Monday, July 30, 2012

Ray Dalio quotes

Ray Dalio quotes from Jack Schwager’s book Hedge Fund Market Wizards:

Original lesson learned after the U.S. went off the gold standard in 1971:

“I learned that currency depreciations and the printing of money are good for stocks. I also learned not to trust what policy makers say. I learned these lessons repeatedly over the years.”

On the Fed's power over the market:

“I learned not to fight the Fed unless I had very good reasons to believe that their moves wouldn’t work. The Fed and other central banks have tremendous power. In both the abandonment of the gold standard in 1971 and in the Mexico default in 1982, I learned that a crisis development that leads to central banks easing and coming to the rescue can swamp the impact of the crisis itself.”

“In trading you have to be defensive and aggressive at the same time. If you are not aggressive, you are not going to make money, and if you are not defensive, you are not going to keep money.”

Correlation and diversification:

“There are ways to structure your trades so that you can produce a whole bunch of uncorrelated bets. You have to start with your goal. My goal is that I want to trade more than 15 uncorrelated assets. You are just telling me your problem, and it’s not an insurmountable problem. I strive for approximately 100 different return streams that are roughly uncorrelated to each other. There are cross-correlations that enter into it, so the number works out to be less than 100, but it is well over 15. Correlation doesn’t exist the way most people think it exists. People think that a thing called correlation exists. That’s wrong. What is really happening is that each market is behaving logically based on its own determinants, and as the nature of those determinants changes, what we call correlation changes. For example, when economic growth expectations are volatile, stocks and bonds will be negatively correlated because if growth slows, it will cause both stock prices and interest rates to decline. However, in an environment where inflation expectations are volatile, stocks and bonds will be positively correlated because interest rates will go up with higher inflation, which is detrimental to both bonds and stocks. So both relationships are totally logical, even though they are exact opposites of each other. If you try to represent the stock/bond relationship with one correlation statistic, it denies the causality of the correlation. Correlation is just the word people use to take an average of how two prices have behaved together. When I am setting up my trading bets, I am not looking at correlation; I am looking at whether the drivers are different. I am choosing 15 or more assets that behave differently for logical reasons. I may talk about the return streams in the portfolio being uncorrelated, but be aware that I’m not using the term correlation the way most people do. I am talking about the causation, not the measure.”

“I think that one of the greatest problems that plagues mankind is that people are always saying, “I think this, and I think that,” when there is a high probability they are wrong. After all, to the extent that there is strong disagreement about an issue, a lot of the people must be wrong. Yet most of them are totally confident they are right. How is that possible? Imagine how much better almost all decision making would be if people who disagree were less confident and more open to trying to get at the truth through thoughtful discourse.”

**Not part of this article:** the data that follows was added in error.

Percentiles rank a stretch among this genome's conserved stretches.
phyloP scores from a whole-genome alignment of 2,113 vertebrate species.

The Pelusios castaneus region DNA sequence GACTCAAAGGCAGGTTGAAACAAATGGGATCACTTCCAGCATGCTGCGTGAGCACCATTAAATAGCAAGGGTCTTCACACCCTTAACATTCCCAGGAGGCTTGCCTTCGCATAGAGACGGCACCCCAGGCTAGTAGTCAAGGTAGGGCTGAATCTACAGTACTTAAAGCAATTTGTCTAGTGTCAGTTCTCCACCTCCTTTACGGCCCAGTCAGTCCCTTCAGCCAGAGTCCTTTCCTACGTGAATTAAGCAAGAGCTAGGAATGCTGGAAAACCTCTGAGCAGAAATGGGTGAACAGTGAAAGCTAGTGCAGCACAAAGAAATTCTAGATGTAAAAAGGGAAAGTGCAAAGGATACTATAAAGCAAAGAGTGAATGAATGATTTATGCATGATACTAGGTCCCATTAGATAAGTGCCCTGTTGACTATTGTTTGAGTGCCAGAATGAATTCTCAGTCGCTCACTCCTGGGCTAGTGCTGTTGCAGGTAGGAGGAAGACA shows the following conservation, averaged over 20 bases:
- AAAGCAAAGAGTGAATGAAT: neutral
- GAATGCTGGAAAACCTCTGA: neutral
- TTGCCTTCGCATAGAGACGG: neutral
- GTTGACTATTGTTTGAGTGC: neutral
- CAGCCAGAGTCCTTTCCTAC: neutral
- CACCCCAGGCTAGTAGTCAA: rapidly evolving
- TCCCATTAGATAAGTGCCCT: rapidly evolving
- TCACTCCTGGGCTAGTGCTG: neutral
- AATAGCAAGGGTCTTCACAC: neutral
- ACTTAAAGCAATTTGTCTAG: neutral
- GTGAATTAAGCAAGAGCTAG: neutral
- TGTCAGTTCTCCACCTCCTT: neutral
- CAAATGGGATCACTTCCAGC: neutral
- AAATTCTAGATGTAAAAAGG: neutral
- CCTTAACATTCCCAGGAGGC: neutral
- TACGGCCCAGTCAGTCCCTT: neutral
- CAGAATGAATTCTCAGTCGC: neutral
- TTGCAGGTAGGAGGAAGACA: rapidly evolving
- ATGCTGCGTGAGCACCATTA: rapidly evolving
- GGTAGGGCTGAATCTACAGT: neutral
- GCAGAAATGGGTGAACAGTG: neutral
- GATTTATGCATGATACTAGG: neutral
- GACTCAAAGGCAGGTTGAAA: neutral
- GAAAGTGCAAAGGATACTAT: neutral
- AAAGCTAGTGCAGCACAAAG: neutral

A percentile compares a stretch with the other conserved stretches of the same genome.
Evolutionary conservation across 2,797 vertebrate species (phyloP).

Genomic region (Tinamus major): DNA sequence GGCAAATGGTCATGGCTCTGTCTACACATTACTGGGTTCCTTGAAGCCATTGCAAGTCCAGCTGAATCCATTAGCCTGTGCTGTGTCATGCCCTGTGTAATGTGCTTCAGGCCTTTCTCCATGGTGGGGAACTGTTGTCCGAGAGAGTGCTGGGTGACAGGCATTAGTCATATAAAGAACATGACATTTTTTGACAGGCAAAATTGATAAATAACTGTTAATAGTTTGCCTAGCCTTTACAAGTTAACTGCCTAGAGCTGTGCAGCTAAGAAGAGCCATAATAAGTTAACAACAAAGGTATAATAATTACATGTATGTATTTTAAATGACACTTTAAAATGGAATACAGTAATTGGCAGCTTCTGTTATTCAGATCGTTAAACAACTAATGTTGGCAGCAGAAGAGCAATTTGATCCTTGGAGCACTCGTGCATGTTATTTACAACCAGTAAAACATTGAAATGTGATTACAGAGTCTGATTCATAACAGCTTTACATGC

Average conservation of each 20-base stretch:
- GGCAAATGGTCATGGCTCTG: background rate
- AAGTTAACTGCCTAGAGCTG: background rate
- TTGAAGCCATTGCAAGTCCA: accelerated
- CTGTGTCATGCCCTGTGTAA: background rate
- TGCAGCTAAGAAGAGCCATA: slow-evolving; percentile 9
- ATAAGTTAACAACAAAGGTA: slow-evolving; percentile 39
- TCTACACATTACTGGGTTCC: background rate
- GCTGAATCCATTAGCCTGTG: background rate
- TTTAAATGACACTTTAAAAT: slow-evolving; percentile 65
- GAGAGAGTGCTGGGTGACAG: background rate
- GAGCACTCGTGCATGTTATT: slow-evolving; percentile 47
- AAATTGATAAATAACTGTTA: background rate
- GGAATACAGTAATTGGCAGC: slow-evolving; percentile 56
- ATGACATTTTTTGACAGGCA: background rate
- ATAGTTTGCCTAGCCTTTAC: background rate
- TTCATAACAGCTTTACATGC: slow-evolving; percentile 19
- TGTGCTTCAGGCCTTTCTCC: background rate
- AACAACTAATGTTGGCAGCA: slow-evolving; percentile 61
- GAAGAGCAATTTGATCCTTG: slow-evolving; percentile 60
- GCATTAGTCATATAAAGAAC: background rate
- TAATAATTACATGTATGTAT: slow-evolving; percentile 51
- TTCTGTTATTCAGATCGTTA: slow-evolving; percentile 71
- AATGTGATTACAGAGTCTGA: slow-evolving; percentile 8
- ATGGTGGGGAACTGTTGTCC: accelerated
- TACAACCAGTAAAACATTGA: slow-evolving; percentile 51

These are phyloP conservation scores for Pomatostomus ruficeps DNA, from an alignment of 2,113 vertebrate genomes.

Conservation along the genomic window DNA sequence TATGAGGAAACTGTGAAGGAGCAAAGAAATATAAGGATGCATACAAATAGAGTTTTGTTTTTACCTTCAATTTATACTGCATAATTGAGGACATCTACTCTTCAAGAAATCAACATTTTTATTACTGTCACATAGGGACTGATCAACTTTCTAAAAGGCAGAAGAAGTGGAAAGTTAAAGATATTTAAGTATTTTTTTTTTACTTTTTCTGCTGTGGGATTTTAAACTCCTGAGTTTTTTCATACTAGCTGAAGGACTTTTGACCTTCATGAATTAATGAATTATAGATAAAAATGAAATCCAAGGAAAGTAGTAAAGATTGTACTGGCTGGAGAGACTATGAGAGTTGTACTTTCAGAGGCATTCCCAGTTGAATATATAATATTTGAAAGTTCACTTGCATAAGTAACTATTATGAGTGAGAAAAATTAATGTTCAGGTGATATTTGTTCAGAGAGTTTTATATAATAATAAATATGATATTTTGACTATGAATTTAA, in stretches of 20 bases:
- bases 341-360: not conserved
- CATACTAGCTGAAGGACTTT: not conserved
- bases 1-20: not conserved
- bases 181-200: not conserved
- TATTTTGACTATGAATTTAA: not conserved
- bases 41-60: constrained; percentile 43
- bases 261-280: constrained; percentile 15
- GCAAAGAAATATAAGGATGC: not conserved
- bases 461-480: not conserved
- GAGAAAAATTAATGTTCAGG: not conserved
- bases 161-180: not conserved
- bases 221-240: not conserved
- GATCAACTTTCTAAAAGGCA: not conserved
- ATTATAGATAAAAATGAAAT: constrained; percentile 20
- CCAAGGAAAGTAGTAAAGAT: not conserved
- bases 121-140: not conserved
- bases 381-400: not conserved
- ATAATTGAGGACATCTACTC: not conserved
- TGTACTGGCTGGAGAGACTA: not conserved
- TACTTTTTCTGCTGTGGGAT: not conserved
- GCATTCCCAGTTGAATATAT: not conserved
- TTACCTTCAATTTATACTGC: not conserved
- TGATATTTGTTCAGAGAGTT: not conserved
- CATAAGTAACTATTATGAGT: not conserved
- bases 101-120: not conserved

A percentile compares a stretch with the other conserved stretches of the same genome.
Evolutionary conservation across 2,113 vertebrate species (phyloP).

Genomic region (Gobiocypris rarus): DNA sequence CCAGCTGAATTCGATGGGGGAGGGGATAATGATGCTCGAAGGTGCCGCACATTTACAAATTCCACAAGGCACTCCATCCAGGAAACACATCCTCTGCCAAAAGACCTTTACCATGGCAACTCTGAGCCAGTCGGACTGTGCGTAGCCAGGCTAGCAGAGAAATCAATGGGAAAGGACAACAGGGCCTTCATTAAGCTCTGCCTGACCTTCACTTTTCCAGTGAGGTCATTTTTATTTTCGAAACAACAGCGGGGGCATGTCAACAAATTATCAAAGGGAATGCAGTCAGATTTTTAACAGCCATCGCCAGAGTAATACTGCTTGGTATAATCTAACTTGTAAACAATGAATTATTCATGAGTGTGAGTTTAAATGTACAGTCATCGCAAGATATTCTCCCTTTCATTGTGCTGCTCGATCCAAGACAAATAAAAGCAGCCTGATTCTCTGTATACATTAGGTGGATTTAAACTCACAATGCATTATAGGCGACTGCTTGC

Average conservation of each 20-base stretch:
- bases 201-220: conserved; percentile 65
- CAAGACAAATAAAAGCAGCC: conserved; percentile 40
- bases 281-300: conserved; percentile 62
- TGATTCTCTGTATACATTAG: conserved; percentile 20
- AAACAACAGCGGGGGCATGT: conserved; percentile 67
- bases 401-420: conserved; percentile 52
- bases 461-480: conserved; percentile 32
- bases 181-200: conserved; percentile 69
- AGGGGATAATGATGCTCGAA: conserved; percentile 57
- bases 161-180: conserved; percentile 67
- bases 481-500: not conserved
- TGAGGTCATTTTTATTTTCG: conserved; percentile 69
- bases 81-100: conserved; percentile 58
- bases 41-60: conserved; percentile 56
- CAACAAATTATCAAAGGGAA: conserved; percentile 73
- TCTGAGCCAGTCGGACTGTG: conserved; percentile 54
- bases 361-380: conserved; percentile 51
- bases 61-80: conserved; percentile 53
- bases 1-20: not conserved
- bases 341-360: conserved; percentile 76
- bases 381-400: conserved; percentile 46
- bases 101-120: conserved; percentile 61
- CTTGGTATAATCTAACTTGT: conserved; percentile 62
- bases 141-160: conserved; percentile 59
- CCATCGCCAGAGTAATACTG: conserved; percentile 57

On Bridgewater's decision-making process:

“Our decision-making process is to determine the criteria by which we make decisions in the market. Those criteria—I call them principles—are systematized. These principles determine what we do under different circumstances. In other words, we make decisions about the criteria we use to make decisions. We don’t make decisions about individual positions. For any trading strategy, we can look back at when it won, when it lost, and under what circumstances. Each strategy develops a track record that we deeply understand and then combine in a portfolio of diversified strategies. If a strategy is not performing in real time as expected, we can reevaluate it, and if we agree it is desirable, we might modify our systems. We have been doing this for 36 years. Over the years, we develop new understandings, which we continually add to our existing understandings.”

“….we test our criteria to make sure that they are timeless and universal. Timeless means that we look at a strategy during all different times, and universal means that we look at how a strategy worked in all different countries. There is no reason why a strategy’s effectiveness should change in different time periods or when you go from country to country. This broad analysis through time and geography gives us a unique perspective relative to most other managers. For example, to understand the current U.S. zero interest rate, deleveraging environment, we need to understand what happened a long time ago, such as the 1930s, and in other countries, such as Japan in the postbubble era. Deleveragings are very different from recessions. Aside from the ongoing deleveraging, there are no other deleveragings in the U.S. post–World War II period.”